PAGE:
Extensive green roofs as protected habitat for endangered species by the example of the blue-winged grasshopper (Oedipoda caerulescens)
During the years 2009-2012 extensive green roofs in the urban area of Basel were examined on the presence of the blue-winged grasshopper. It turned out that green roofs can be of use as habitat or stepping stone for this red-list species and are an important ecological element, especially in urban areas. The results point out that presence of O. caerulescens is to favour by increasing roof area, decreasing roof height and rising roof age.
O. caerulescens shares the fate of many grasshopper species (Acridoidea) which in recent years were partly shocked by drastic population declines in Switzerland and Europe. Extensive special habitats, ones that are preferred and used by O. caerulescens, such as burned areas, floodplains and other dynamic pioneer sites in early successional stages, are increasingly disappearing.
Besides the often described habitat requirements of O. caerulescens (temperature, expansion, coverage, substrate) and the animal’s absence and presence in dependence of the same, little is known about spatial distribution of subpopulations, migration and mobility. The distancing of habitats and the consequently poor gene flow and thus, the insulation increase the risk of a collapse of an existing metapopulation. The disappearance of the blue-winged grasshopper seems, in addition to the aforementioned phenomena, as the result of a lack of exchange among subpopulations, or reasoned, of missing stepping stones between them.
The blue-winged grasshopper likes it dry. It will be found primarily on south-expanded locations, such as rocky lawns and pastures, ruderal areas, quarries and gravel pits, in dry pine forest and pioneer areas of various kinds, such as floodplains. Specifically, railway areas should be mentioned, as they with sandy and fine-grained substrate, the almost total solar expansion and the sparse vegetation are valuable habitats, refuges and stepping stone for dissemination.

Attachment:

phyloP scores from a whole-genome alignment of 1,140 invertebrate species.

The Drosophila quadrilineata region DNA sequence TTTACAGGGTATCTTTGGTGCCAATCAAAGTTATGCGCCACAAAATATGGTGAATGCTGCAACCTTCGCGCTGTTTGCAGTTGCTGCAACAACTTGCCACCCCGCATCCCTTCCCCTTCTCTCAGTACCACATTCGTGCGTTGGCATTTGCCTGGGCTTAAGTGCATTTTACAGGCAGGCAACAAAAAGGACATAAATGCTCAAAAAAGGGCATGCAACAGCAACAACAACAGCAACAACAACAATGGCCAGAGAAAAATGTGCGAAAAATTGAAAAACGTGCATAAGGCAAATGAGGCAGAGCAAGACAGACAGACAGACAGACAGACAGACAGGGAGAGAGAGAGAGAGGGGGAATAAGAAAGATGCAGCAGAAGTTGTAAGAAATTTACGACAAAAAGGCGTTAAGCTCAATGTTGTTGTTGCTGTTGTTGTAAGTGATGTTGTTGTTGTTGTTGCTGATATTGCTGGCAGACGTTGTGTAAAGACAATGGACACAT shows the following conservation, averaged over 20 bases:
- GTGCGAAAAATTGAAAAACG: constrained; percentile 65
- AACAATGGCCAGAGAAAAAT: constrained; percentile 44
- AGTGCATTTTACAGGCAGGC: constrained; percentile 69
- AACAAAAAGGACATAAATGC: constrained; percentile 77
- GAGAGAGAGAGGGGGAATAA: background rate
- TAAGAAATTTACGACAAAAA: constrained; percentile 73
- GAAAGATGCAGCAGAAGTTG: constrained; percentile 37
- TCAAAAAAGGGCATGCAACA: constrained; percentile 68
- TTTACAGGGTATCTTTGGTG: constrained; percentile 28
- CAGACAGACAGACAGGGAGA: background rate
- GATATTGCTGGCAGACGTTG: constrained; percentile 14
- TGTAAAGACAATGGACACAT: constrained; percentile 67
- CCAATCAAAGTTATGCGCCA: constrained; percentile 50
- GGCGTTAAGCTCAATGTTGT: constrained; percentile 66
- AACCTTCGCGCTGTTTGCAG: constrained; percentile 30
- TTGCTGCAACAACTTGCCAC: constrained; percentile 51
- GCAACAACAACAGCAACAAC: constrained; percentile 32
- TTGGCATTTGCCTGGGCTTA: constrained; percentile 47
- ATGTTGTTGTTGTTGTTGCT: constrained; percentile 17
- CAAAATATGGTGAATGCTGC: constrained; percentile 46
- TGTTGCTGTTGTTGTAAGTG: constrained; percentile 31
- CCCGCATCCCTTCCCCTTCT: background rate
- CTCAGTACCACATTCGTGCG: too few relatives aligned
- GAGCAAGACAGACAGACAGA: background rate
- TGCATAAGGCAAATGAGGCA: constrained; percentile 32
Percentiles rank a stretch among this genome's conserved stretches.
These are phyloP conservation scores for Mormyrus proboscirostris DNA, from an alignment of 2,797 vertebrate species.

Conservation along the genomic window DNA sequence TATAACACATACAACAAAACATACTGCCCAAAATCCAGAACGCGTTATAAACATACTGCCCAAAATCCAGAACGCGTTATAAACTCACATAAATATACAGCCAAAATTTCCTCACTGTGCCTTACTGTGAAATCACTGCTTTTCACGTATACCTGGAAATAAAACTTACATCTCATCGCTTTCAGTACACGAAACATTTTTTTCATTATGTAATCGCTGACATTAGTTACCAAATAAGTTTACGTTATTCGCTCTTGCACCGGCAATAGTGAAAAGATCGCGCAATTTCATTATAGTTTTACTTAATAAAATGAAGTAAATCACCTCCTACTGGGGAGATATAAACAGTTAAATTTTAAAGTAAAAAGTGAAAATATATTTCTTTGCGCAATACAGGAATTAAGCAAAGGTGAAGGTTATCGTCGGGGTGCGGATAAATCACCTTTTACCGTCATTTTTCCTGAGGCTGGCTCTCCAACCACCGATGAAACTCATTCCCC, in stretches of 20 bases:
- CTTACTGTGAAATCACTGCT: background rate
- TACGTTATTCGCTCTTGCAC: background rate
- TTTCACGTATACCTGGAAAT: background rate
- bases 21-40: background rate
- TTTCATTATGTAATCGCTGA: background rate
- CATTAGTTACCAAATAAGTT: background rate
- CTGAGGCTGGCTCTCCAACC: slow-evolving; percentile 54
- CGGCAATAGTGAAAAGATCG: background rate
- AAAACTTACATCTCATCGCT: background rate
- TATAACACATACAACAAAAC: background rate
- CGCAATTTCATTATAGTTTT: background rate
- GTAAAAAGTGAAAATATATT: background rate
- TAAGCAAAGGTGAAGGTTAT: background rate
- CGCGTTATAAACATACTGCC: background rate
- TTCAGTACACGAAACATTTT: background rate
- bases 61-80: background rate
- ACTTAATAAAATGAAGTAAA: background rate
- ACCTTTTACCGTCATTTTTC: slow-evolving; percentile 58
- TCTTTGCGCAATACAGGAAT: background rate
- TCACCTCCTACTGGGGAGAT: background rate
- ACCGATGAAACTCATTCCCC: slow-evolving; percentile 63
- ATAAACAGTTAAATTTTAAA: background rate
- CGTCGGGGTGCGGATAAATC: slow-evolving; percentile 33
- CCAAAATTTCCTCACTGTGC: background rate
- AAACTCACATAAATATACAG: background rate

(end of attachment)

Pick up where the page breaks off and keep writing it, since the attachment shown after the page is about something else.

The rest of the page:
Larvae first appear in May, adult animals from mid-July, with numerically highest strength in August till their beginning decease in mid-October. During this time, the adults mate and the females lay eggs in earthy or sandy soil. O. caerulescens shows no distinct diet preferences and feeds opportunistically on a variety of herbs and grasses. Accordingly, the judgment of the food can not be concluded that they offer habitat preference. Determining factors are the spatial structure and the degree of coverage, and the aforementioned dry and moisture.
On the background of this demanding activity the sensitivity of this creature to disturbing influences gets significant and can sometimes explain its rare occurrence. In Switzerland the species is on the Red List and deemed to be potentially endangered.
Investigations and observations were made during June-October. Each potential area was recorded twice. Was after two visits now individual of O. caerulescens to be found, the roof was classified as vacant. The study sites were paced in wavy lines. Animals were flushed and caught with a net of 40 cm diameter.
Results show that for Oedipoda caerulescens green roofs can serve as habitat. The occurrence is dependent on, or favoured by several factors and criteria. A deep vertical distance (height), a large roof area, a high roof age, an average-vegetation cover (25-70%) and one occurrence in the immediate vicinity of the roof are to abet the presence of the blue-winged grasshopper on the roof. Besides that, all roofs the animal was found on, were highly structured and offered thereby a rich palette of different microhabitats.
It seems remarkable that O. caerulescens was found on greenroofs without beeing present in potential habitats in the vicinity of the roof. This highlights the importance of extensive green roofs in urban areas in terms of conservation.